The black box squatted heavily on the rich carpet, crushing the soft pile, lumpish and out of place by the finely turned legs of the dressing table. Caroline turned the key in its heavy padlock; the hinged lid lifted easily. At first sight, it appeared to contain only sentimental trivia: pieces of old jewellery wrapped in scraps of silk, a pair of silver spurs, faintly scented gloves, yellowing lace-edged handkerchiefs. One by one, she lifted them out gently, touched by these mementoes of another's life. She opened a leather case which emitted a strange, undefineable odour; it was stuffed with notebooks and pamphlets, all pertaining to the psychic arts; there were a few phials of some malodorous substances that were obviously the perquisites of black magic. She closed the case hurriedly and set it aside.

Poor Aunt Millicent! What wonders had she dreamed to work with this meagre paraphernalia? What revenge had she planned with the tiny doll-figures? There were other, more romantic souvenirs: a silver-tipped quill, a few faded roses, a satin slipper, a sheaf of old letters, a bundle of invitation cards, faded favours worn for one-time lovers. Then there came a flat package wrapped carefully in tissue paper. Caroline unwrapped the packet. It was a small portrait in oils. Two little girls, decked in all their finery, posed under a blossoming apple tree. The portrait was unsigned, but the artist showed some considerable talent and had painted his subjects with loving and meticulous care. The portrait had been appreciated and well preserved. The faces were clear and fresh; the eyes looked out, hopefully, on an unexplored world. Their innocence was touching. One girl, the elder, was unmistakable; even at fourteen or so, Millicent Picton was handsome, determined and intent. Alert and energetic with slender, capable hands, she seemed built for riding to hounds with the best, or handling the reins of her own destiny. The other fair, pretty girl with dreamy eyes and streaming hair smiled sweetly through the dappled light from wide, innocent eyes that saw no struggle ahead, nor seemed prepared to meet it. Yet her serenity had a power of its own ..... like Lucy's. That luminous, untroubled smile was to bind Turlough O'Shaughnessy, the soldier-adventurer, with a bond stronger than steel.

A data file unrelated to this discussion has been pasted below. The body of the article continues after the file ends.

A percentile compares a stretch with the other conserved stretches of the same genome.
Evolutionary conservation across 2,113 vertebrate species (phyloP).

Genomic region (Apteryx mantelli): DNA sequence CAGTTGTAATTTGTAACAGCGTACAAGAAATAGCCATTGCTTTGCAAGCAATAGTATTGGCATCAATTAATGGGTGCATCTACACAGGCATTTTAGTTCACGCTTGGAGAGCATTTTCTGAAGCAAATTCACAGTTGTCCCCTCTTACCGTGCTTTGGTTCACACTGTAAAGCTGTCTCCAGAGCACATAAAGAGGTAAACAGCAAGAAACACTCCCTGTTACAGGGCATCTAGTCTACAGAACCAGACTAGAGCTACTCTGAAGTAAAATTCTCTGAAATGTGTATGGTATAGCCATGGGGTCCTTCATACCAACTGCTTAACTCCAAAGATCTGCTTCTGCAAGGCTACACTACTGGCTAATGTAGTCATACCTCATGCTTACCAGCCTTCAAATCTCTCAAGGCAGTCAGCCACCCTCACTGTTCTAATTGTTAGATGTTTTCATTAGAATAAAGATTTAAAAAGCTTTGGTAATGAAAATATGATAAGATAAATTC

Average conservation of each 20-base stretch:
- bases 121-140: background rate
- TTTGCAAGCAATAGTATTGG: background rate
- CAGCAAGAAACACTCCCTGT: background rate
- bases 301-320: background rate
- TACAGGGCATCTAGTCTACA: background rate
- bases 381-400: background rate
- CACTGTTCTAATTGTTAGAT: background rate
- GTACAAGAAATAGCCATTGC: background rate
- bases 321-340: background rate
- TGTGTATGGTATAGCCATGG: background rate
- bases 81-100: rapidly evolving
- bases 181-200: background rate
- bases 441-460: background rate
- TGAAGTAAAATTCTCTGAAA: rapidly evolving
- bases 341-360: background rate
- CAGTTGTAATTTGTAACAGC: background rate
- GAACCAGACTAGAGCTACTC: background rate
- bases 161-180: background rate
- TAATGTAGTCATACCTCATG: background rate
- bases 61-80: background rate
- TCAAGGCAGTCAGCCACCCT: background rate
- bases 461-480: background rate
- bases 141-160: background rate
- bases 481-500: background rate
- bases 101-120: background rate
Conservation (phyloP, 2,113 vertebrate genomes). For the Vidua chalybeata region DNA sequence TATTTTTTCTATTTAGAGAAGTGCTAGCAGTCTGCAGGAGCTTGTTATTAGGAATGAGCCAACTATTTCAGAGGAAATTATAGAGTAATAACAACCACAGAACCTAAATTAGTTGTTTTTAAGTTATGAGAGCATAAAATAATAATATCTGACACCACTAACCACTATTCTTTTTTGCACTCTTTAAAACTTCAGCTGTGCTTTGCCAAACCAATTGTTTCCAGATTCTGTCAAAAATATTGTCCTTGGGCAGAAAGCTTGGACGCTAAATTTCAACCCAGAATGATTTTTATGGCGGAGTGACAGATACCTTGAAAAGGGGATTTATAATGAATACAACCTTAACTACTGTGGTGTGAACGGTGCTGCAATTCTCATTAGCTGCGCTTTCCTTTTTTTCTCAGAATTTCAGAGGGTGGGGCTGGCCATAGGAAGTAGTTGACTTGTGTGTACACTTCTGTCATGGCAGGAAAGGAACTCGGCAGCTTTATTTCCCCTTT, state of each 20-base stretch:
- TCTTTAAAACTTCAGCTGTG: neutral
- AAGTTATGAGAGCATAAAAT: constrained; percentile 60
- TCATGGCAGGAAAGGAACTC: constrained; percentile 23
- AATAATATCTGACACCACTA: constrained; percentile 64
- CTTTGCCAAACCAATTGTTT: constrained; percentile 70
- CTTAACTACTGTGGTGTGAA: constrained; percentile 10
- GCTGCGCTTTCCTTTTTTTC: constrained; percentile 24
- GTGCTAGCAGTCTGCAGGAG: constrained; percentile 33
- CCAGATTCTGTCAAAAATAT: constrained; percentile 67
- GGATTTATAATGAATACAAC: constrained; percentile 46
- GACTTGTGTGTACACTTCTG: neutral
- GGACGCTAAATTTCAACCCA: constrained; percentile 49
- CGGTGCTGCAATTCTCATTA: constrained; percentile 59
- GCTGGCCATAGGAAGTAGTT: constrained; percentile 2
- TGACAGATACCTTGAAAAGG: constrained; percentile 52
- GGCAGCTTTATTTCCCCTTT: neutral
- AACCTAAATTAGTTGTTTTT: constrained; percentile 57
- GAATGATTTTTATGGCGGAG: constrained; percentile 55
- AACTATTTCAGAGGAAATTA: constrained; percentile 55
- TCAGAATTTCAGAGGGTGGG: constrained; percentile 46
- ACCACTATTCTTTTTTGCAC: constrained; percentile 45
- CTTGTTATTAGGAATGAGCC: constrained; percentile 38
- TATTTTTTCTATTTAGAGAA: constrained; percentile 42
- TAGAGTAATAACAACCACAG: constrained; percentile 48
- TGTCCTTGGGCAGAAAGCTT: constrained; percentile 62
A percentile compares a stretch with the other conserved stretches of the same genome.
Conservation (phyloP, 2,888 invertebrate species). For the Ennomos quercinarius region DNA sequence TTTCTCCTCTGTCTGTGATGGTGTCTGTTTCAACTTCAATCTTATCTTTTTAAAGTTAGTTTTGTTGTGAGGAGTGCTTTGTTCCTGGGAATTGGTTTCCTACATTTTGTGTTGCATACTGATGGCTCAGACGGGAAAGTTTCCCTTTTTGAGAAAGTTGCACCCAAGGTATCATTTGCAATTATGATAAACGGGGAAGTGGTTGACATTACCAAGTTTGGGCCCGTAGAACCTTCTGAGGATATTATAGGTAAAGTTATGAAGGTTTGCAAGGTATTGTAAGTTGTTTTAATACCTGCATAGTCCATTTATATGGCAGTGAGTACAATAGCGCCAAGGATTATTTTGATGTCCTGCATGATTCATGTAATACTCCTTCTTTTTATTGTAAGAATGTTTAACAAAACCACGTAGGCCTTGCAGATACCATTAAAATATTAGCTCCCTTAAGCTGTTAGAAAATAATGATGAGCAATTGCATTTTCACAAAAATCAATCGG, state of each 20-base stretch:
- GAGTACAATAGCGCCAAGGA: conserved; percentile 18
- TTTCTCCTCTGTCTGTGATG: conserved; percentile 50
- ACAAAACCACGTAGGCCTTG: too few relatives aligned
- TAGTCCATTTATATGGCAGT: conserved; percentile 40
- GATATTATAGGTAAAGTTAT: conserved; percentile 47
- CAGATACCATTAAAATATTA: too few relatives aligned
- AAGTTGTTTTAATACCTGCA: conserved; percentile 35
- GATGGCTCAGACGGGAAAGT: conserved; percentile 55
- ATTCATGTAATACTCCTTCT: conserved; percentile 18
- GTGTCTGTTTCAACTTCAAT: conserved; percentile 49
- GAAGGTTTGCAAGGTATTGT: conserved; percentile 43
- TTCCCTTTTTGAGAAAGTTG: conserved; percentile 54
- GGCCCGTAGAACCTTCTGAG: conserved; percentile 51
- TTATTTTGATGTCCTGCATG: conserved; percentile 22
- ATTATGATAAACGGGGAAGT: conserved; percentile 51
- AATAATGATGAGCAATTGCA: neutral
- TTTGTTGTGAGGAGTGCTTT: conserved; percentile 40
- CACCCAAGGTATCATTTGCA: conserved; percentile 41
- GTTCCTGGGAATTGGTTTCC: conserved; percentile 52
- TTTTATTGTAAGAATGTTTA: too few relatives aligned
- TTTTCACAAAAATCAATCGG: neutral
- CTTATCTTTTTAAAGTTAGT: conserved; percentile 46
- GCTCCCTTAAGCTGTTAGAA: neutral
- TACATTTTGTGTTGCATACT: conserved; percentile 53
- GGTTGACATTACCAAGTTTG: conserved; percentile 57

Tears sprang to Caroline's eyes. This was treasure, beyond dreaming. She had never known such a portrait had been painted. She sat on the floor, the picture cradled in her hands, tears on her cheeks. In her ears the sea throbbed below Dunalla's rock. She saw the knight in full panoply, the lady on the ramparts waving farewell. She knew, now, why such a picture had seemed feasible. She had known very little of her parents' romance. Everyone, even cynical old Bridget, said it was the perfect love affair. But there must have been pain ..... and farewells ..... and loneliness. Maybe Turlough had been as casual as Nick Marsmain. Maybe the smiling girl had seen the bitter side of her dream. Like Lucy, she would betray nothing.

This portrait must hang where she could see it from her bed ..... above the chest where one of Lady Ballinmore's watercolours now hung. She had never liked that picture very much; in front of a large, smudged-in house that might have been any house, a shadowy child stood, stiffly posed, her hand placed on a large dog's head. Maybe it was the late lady's notion of herself as a child. The picture was not easy to detach from the wall. It was, in fact, the front-piece to a small door.

Her fingers touched the spring accidentally; the door opened to reveal a hidey-hole, something that was quite common in wealthy homes for storing valuable jewellery and private documents. It was lined with sandalwood which gave out a delicate odour. It appeared to be quite empty but, as she fumbled around inside, she felt the back panel move. Soon she discovered how it worked. Behind that detachable panel there were three inner compartments. In the first of these she found a large, rusty key; she laid it aside. The second compartment was empty except for a few scraps of yellowed manuscript. In the third, her fingers touched something familiar. Unwrapping the tissue in which it was folded, she caught the pale shimmer of gold. It was the missing thigh-band. It lay in her hands like a ring of living light. The very touch against her skin was like the beginning of music in her blood. To unheard music, she danced, barefoot about the room. She made no sound on the thick carpet but was so rapt in her own delight that she did not hear Maureen knock.